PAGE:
Spanish School Happy Kids

Published on 17/09/2007 in Kids in Spain

Schools and Education in Spain Guide

School in SpainOne of the major concerns that parents have about moving their children to Spain concerns their education. It is true that children beyond the age of 8 or 9 when the language becomes an issue do struggle compared with younger children. Personally, I can only go on my own children’s experience in one Spanish state school but it is an overall positive one. When they started the school there were no introductions or school tours. We expected to be given a leaflet or some kind of information about the school but instead we were handed a pile of similar forms to fill in, in Spanish, of course. There is no smoothing in period with feedback. It was literally a case of two three year olds being thrown in at the deep end. They are lucky enough to be twins and so they had each other. Whether that is a good thing or not is debatable.

They have been fortunate that that since they started at aged three, they have had the same lovely teacher and we are currently waiting to hear if she will be returning in September. Their teacher is so different to my own pre-school teachers Mrs Smack and Mrs Slaughter in that they call her by her first name, she looks like Jennifer Lopez (so dads are always present at events) and is full of enthusiasm and energy. It amazes me how tactile she is with the children as are most Spanish teachers with children of this age group. She always gives them a hug and strokes their little faces. I am sure that they drive her mad and I get reports home that children in class have been “castigada” (punished) which involves being put in the esquina (corner).

Everything feels so homely from the classrooms with the traditional toys piled in the designated “rincones” to the habit of the children taking in a specific desayuno (breakfast) in their mochila (backpack) every morning according to a sheet that we are given at the beginning of the year. At this age food and eating takes precedence and it is not unusual for the dinner ladies to spoon feed the little ones at comedor(dining room).Some might argue that they are force fed but it is peace of mind to know that they have had a good meal consisting of comida casera (home made food). Every month we pay for the lunch by direct debit and we always receive a menu planner home so that we can check what they have eaten and plan their evening meal accordingly.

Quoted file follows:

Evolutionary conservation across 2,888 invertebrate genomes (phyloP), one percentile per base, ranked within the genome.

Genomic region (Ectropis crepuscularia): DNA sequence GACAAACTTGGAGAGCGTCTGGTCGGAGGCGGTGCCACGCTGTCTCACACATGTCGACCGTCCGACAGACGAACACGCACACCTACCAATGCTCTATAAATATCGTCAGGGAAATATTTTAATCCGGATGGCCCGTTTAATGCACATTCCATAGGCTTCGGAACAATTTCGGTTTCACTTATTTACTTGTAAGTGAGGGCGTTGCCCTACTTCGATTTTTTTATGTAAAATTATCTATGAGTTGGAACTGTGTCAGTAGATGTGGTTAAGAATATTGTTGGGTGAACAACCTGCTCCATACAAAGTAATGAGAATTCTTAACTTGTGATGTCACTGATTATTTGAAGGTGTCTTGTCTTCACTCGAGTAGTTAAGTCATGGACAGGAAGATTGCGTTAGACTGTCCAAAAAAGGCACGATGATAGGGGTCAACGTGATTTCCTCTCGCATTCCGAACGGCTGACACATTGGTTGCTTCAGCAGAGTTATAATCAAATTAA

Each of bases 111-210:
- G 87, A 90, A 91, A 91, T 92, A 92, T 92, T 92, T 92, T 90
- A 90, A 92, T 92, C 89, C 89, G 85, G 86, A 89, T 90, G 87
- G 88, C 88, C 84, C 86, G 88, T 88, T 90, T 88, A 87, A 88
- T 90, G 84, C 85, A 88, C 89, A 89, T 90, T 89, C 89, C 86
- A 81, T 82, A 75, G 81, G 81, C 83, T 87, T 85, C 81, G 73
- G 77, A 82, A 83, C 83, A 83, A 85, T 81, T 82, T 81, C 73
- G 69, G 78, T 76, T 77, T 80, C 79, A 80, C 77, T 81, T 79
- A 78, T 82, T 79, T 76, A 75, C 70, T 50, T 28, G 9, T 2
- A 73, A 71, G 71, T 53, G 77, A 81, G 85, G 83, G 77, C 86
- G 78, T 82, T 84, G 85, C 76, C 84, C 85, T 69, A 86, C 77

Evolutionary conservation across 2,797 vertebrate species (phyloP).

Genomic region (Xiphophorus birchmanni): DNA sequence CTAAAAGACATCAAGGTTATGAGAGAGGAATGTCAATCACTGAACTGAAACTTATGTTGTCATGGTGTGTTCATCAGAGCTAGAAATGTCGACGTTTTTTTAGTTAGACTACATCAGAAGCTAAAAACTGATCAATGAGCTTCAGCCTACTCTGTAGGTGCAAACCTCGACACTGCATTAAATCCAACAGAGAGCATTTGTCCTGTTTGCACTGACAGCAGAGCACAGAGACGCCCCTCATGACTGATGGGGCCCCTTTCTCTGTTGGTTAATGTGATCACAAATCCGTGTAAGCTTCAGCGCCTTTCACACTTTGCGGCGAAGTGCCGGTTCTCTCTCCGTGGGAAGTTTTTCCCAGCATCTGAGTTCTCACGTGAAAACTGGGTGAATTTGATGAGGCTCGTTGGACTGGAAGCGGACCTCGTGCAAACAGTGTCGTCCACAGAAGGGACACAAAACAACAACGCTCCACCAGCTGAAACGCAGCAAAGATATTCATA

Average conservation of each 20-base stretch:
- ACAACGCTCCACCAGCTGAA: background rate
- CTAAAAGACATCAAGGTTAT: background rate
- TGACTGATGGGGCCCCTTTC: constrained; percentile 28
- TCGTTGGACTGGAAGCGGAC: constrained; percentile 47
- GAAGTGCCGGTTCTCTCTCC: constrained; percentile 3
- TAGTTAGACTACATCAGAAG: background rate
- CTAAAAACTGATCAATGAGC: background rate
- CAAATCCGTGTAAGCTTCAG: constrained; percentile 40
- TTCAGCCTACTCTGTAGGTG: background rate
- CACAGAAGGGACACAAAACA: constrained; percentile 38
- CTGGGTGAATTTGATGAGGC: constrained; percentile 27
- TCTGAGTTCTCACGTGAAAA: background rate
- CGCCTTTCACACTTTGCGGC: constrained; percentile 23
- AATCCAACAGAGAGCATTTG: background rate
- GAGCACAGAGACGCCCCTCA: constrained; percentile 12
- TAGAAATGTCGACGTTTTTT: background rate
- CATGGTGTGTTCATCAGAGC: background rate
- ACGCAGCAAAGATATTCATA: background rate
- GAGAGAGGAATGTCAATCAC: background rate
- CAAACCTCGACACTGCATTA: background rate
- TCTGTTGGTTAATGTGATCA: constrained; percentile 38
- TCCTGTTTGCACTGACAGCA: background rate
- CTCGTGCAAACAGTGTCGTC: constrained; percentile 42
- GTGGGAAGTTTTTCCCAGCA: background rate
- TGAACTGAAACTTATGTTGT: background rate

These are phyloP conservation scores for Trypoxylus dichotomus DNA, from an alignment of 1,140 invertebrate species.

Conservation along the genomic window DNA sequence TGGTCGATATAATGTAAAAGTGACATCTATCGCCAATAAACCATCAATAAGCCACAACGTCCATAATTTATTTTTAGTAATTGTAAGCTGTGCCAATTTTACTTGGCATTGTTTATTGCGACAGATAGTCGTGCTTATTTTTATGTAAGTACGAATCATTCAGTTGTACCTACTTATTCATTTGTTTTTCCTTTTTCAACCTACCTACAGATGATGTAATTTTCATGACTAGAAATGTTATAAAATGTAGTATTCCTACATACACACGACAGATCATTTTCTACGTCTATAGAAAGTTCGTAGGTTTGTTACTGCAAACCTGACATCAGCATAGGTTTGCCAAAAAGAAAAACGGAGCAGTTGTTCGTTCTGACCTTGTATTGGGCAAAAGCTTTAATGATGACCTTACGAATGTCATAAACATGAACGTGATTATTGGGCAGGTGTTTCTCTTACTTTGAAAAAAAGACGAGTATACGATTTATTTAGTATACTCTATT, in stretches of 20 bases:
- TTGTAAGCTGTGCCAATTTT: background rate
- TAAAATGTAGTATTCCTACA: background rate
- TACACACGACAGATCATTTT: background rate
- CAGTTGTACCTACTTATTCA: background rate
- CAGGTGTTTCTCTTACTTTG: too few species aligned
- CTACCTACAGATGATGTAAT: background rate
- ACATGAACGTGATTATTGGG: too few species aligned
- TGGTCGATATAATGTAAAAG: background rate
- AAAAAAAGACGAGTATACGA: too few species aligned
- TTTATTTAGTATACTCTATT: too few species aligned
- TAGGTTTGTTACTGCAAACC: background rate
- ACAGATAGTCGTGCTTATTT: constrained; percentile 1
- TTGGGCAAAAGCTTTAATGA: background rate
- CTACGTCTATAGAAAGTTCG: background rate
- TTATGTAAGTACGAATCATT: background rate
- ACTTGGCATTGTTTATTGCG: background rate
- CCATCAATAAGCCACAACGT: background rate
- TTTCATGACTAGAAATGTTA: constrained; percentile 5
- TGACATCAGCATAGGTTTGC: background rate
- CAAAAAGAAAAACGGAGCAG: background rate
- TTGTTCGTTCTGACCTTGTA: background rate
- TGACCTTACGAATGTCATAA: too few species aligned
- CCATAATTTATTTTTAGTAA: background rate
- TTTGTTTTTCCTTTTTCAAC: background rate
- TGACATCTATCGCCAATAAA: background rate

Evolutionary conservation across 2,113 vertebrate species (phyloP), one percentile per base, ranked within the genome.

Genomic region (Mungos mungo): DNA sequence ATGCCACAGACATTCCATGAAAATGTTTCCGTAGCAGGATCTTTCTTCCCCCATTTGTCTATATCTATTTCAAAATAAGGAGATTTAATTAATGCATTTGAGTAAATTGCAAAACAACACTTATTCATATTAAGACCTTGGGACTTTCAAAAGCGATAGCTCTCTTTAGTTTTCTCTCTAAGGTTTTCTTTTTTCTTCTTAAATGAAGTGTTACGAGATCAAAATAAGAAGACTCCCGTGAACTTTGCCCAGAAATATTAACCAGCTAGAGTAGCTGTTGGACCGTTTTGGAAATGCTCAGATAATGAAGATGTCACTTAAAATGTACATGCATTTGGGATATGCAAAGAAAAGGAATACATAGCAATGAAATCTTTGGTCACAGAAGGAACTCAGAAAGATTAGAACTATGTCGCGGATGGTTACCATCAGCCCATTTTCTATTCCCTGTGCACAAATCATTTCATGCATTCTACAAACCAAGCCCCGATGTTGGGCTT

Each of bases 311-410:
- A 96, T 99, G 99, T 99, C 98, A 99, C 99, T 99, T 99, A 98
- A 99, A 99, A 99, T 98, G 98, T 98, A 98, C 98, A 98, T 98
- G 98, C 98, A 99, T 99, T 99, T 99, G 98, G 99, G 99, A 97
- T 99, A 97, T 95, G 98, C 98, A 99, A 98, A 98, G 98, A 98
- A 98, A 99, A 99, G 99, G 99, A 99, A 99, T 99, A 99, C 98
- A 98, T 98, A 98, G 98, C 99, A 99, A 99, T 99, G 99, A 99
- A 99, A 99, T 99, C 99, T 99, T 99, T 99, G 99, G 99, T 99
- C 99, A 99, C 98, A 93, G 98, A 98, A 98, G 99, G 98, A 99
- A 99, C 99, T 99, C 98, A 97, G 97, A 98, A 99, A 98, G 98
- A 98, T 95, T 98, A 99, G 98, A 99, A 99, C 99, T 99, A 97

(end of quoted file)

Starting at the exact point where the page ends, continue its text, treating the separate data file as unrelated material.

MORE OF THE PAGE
Although, we receive lots of information where eating is concerned, everything else related to school is on a need to know basis and a lot of the British mothers do get annoyed about this. In fact if you don’t ask, you don’t find out what’s going on because you will only receive letters home if there’s a trip. Don’t expect too much notice as they will usually only let you know a couple of days before. The trips are generally to fun places such as the aquarium and the cinema.

Don’t expect the children to be using the latest in technology as we actually lent the class one of our PCs so that the teacher could do some IT work with them. But nearly every family has a PC at home that the children can practise on so that shouldn‘t be an issue.

The best thing about the Spanish schools is how much celebrating goes on and how enthusiastic the parents are about doing their bit. At Christmas time the children usually go to school dressed in the traditional pastor outfit. The mothers and grandmother really go to town on this and the outfits for the summer concert were especially fit for the stage.